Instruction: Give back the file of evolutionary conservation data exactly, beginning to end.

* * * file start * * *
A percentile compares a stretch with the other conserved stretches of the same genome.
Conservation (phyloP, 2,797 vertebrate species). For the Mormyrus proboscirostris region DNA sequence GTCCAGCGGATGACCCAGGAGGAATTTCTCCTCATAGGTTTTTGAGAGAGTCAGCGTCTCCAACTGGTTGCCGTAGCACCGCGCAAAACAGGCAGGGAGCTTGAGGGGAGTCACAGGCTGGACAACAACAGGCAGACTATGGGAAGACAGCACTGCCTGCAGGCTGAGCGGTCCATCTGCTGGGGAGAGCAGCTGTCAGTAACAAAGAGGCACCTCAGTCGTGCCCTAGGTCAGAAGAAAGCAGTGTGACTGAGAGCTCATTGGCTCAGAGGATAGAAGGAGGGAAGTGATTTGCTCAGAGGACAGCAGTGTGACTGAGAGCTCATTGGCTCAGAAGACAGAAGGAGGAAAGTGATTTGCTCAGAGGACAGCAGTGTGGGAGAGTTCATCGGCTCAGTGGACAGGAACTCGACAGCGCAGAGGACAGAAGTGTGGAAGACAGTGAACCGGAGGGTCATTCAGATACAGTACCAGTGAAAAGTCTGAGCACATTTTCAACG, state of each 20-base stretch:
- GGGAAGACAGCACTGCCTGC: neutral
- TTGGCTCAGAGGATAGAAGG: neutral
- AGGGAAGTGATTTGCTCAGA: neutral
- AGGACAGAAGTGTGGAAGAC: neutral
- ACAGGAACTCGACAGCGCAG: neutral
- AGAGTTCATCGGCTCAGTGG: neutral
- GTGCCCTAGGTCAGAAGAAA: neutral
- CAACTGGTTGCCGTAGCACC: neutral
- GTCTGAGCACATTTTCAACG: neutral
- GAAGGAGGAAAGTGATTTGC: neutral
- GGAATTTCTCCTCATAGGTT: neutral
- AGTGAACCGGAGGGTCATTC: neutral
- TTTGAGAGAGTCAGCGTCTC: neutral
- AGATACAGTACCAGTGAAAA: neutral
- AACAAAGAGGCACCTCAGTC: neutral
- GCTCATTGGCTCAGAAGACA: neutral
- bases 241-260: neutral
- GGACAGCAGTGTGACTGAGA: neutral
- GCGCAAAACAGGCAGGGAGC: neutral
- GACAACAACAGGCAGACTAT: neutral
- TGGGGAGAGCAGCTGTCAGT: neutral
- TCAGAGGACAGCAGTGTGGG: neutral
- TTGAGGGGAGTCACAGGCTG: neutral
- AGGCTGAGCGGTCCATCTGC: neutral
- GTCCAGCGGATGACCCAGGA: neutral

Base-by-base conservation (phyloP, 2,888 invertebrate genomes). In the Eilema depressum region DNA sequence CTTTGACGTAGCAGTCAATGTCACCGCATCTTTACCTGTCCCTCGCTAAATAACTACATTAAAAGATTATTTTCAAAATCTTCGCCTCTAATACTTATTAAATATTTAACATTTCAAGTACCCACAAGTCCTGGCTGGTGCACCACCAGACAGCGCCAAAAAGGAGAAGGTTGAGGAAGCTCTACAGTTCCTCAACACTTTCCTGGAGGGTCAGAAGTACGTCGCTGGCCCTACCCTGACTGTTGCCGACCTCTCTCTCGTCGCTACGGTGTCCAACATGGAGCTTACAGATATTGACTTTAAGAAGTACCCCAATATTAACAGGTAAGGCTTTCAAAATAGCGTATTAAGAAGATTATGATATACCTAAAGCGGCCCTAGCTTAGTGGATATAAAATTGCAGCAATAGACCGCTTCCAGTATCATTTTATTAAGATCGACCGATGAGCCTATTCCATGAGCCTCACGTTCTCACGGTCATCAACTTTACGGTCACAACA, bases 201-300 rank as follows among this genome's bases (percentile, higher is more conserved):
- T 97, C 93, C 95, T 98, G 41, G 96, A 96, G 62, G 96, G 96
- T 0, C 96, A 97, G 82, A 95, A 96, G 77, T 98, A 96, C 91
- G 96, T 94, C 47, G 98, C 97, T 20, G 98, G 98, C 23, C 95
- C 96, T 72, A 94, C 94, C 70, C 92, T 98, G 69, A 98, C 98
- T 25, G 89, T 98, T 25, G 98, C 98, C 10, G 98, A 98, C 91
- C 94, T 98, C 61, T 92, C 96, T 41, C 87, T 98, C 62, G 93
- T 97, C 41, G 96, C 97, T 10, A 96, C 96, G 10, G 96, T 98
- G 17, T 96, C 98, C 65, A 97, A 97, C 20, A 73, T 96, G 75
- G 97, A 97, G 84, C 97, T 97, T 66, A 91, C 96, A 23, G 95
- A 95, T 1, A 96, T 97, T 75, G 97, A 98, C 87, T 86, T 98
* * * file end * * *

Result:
A percentile compares a stretch with the other conserved stretches of the same genome.
Conservation (phyloP, 2,797 vertebrate species). For the Mormyrus proboscirostris region DNA sequence GTCCAGCGGATGACCCAGGAGGAATTTCTCCTCATAGGTTTTTGAGAGAGTCAGCGTCTCCAACTGGTTGCCGTAGCACCGCGCAAAACAGGCAGGGAGCTTGAGGGGAGTCACAGGCTGGACAACAACAGGCAGACTATGGGAAGACAGCACTGCCTGCAGGCTGAGCGGTCCATCTGCTGGGGAGAGCAGCTGTCAGTAACAAAGAGGCACCTCAGTCGTGCCCTAGGTCAGAAGAAAGCAGTGTGACTGAGAGCTCATTGGCTCAGAGGATAGAAGGAGGGAAGTGATTTGCTCAGAGGACAGCAGTGTGACTGAGAGCTCATTGGCTCAGAAGACAGAAGGAGGAAAGTGATTTGCTCAGAGGACAGCAGTGTGGGAGAGTTCATCGGCTCAGTGGACAGGAACTCGACAGCGCAGAGGACAGAAGTGTGGAAGACAGTGAACCGGAGGGTCATTCAGATACAGTACCAGTGAAAAGTCTGAGCACATTTTCAACG, state of each 20-base stretch:
- GGGAAGACAGCACTGCCTGC: neutral
- TTGGCTCAGAGGATAGAAGG: neutral
- AGGGAAGTGATTTGCTCAGA: neutral
- AGGACAGAAGTGTGGAAGAC: neutral
- ACAGGAACTCGACAGCGCAG: neutral
- AGAGTTCATCGGCTCAGTGG: neutral
- GTGCCCTAGGTCAGAAGAAA: neutral
- CAACTGGTTGCCGTAGCACC: neutral
- GTCTGAGCACATTTTCAACG: neutral
- GAAGGAGGAAAGTGATTTGC: neutral
- GGAATTTCTCCTCATAGGTT: neutral
- AGTGAACCGGAGGGTCATTC: neutral
- TTTGAGAGAGTCAGCGTCTC: neutral
- AGATACAGTACCAGTGAAAA: neutral
- AACAAAGAGGCACCTCAGTC: neutral
- GCTCATTGGCTCAGAAGACA: neutral
- bases 241-260: neutral
- GGACAGCAGTGTGACTGAGA: neutral
- GCGCAAAACAGGCAGGGAGC: neutral
- GACAACAACAGGCAGACTAT: neutral
- TGGGGAGAGCAGCTGTCAGT: neutral
- TCAGAGGACAGCAGTGTGGG: neutral
- TTGAGGGGAGTCACAGGCTG: neutral
- AGGCTGAGCGGTCCATCTGC: neutral
- GTCCAGCGGATGACCCAGGA: neutral

Base-by-base conservation (phyloP, 2,888 invertebrate genomes). In the Eilema depressum region DNA sequence CTTTGACGTAGCAGTCAATGTCACCGCATCTTTACCTGTCCCTCGCTAAATAACTACATTAAAAGATTATTTTCAAAATCTTCGCCTCTAATACTTATTAAATATTTAACATTTCAAGTACCCACAAGTCCTGGCTGGTGCACCACCAGACAGCGCCAAAAAGGAGAAGGTTGAGGAAGCTCTACAGTTCCTCAACACTTTCCTGGAGGGTCAGAAGTACGTCGCTGGCCCTACCCTGACTGTTGCCGACCTCTCTCTCGTCGCTACGGTGTCCAACATGGAGCTTACAGATATTGACTTTAAGAAGTACCCCAATATTAACAGGTAAGGCTTTCAAAATAGCGTATTAAGAAGATTATGATATACCTAAAGCGGCCCTAGCTTAGTGGATATAAAATTGCAGCAATAGACCGCTTCCAGTATCATTTTATTAAGATCGACCGATGAGCCTATTCCATGAGCCTCACGTTCTCACGGTCATCAACTTTACGGTCACAACA, bases 201-300 rank as follows among this genome's bases (percentile, higher is more conserved):
- T 97, C 93, C 95, T 98, G 41, G 96, A 96, G 62, G 96, G 96
- T 0, C 96, A 97, G 82, A 95, A 96, G 77, T 98, A 96, C 91
- G 96, T 94, C 47, G 98, C 97, T 20, G 98, G 98, C 23, C 95
- C 96, T 72, A 94, C 94, C 70, C 92, T 98, G 69, A 98, C 98
- T 25, G 89, T 98, T 25, G 98, C 98, C 10, G 98, A 98, C 91
- C 94, T 98, C 61, T 92, C 96, T 41, C 87, T 98, C 62, G 93
- T 97, C 41, G 96, C 97, T 10, A 96, C 96, G 10, G 96, T 98
- G 17, T 96, C 98, C 65, A 97, A 97, C 20, A 73, T 96, G 75
- G 97, A 97, G 84, C 97, T 97, T 66, A 91, C 96, A 23, G 95
- A 95, T 1, A 96, T 97, T 75, G 97, A 98, C 87, T 86, T 98